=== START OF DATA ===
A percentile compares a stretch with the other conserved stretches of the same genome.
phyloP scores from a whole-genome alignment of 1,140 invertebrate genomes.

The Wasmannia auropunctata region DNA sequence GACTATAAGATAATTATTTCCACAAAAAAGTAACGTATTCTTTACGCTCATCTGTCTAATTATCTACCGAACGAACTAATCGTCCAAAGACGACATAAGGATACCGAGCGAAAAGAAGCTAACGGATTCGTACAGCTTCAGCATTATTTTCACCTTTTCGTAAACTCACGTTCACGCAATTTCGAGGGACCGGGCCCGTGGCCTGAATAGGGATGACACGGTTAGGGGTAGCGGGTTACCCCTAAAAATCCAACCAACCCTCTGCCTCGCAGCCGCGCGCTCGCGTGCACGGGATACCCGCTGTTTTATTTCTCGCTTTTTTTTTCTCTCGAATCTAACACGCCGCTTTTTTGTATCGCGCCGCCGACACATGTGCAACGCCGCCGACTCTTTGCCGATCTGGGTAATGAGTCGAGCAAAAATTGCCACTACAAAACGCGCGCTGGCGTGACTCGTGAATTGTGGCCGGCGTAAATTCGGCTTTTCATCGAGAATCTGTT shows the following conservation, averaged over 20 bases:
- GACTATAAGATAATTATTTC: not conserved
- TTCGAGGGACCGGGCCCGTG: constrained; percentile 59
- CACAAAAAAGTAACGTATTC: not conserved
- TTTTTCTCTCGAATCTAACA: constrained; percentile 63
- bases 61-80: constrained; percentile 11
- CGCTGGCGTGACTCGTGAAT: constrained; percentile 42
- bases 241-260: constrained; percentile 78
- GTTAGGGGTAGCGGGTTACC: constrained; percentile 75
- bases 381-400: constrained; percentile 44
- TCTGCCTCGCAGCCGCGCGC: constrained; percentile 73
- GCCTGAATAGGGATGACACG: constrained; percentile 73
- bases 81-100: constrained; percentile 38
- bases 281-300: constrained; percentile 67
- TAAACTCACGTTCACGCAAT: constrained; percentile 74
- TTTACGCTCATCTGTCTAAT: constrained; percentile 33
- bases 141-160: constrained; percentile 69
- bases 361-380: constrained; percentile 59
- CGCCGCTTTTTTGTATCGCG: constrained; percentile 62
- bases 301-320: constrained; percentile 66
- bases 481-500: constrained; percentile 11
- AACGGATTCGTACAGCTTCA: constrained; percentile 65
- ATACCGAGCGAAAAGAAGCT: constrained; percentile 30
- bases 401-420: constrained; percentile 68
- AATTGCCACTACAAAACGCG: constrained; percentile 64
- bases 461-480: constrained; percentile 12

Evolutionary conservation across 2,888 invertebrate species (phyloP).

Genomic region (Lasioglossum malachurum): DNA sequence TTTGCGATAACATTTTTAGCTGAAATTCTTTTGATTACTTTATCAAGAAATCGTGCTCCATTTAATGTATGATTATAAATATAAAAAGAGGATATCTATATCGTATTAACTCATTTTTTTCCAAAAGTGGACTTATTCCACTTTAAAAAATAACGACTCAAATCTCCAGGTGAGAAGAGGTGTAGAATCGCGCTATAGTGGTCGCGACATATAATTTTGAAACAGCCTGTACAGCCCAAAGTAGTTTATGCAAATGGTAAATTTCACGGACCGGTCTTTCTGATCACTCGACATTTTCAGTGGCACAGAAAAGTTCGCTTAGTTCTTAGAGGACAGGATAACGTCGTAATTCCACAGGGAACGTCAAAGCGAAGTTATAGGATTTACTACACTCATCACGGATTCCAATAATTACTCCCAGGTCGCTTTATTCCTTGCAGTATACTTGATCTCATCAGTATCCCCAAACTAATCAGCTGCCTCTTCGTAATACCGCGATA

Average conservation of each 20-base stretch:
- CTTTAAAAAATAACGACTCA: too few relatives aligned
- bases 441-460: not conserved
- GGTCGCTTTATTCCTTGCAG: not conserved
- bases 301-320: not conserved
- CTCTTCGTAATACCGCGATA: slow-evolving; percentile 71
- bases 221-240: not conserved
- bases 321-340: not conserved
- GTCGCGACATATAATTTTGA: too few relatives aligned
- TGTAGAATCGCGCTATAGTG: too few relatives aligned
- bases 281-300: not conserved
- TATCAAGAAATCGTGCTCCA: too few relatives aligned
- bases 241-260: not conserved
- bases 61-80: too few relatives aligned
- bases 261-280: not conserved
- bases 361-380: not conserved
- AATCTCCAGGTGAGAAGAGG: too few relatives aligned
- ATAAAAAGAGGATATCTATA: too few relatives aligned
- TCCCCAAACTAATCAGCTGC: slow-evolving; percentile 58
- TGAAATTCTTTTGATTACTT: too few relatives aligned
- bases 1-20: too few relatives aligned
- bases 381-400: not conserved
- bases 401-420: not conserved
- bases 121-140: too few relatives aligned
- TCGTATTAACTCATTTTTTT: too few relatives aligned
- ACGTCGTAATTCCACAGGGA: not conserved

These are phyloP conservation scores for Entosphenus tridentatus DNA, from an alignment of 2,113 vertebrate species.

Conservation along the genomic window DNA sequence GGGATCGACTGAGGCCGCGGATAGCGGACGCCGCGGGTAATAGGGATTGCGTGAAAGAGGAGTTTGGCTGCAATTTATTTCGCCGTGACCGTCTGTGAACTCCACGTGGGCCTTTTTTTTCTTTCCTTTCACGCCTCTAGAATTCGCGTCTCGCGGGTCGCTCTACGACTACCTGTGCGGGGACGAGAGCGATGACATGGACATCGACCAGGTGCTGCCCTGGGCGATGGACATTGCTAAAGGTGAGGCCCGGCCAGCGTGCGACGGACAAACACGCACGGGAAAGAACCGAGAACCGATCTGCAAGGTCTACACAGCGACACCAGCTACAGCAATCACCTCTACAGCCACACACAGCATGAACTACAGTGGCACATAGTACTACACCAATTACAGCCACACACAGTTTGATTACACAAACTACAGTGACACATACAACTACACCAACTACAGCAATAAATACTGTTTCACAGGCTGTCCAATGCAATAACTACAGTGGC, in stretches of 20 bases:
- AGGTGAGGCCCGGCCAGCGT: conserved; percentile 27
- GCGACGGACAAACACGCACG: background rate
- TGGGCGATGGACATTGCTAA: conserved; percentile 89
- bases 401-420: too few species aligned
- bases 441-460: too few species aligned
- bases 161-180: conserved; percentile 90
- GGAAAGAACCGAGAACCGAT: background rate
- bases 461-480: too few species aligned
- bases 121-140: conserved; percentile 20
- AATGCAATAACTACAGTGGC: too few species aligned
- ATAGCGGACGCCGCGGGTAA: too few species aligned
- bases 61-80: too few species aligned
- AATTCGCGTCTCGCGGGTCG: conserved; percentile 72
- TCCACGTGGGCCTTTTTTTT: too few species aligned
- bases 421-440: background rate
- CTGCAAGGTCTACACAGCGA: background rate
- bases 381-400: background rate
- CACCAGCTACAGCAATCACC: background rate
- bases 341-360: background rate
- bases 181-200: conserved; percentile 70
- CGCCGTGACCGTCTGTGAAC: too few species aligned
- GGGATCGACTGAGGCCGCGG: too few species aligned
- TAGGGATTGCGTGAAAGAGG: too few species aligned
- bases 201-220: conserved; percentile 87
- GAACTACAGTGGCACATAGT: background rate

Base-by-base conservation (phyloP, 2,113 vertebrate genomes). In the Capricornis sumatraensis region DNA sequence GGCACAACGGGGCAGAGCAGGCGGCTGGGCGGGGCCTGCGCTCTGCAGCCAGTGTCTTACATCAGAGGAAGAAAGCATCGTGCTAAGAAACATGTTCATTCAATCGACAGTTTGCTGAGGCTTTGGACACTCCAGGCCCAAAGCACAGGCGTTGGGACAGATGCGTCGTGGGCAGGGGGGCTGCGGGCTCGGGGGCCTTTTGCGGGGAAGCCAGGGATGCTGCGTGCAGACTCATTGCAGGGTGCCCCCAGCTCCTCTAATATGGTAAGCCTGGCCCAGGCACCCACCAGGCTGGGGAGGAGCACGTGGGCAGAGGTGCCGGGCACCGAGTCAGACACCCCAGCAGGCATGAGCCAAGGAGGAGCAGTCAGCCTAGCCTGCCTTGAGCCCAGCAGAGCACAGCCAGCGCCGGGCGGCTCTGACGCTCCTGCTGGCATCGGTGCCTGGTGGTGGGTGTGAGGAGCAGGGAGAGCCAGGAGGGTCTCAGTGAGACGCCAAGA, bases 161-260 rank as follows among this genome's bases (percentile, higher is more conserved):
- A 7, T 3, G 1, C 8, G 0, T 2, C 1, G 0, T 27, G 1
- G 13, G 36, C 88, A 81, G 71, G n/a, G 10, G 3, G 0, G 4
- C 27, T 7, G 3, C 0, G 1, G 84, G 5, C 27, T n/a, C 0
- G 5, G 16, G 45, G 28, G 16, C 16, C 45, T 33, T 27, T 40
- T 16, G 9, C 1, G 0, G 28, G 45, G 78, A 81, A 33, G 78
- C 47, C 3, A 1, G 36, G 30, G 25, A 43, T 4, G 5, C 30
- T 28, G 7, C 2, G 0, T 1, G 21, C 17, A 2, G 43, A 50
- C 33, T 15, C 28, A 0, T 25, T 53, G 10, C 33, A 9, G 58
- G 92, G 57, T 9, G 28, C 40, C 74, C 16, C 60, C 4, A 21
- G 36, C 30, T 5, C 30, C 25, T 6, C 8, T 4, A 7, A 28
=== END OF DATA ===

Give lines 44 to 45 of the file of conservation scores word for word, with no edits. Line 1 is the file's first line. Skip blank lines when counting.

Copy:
- bases 61-80: too few relatives aligned
- bases 261-280: not conserved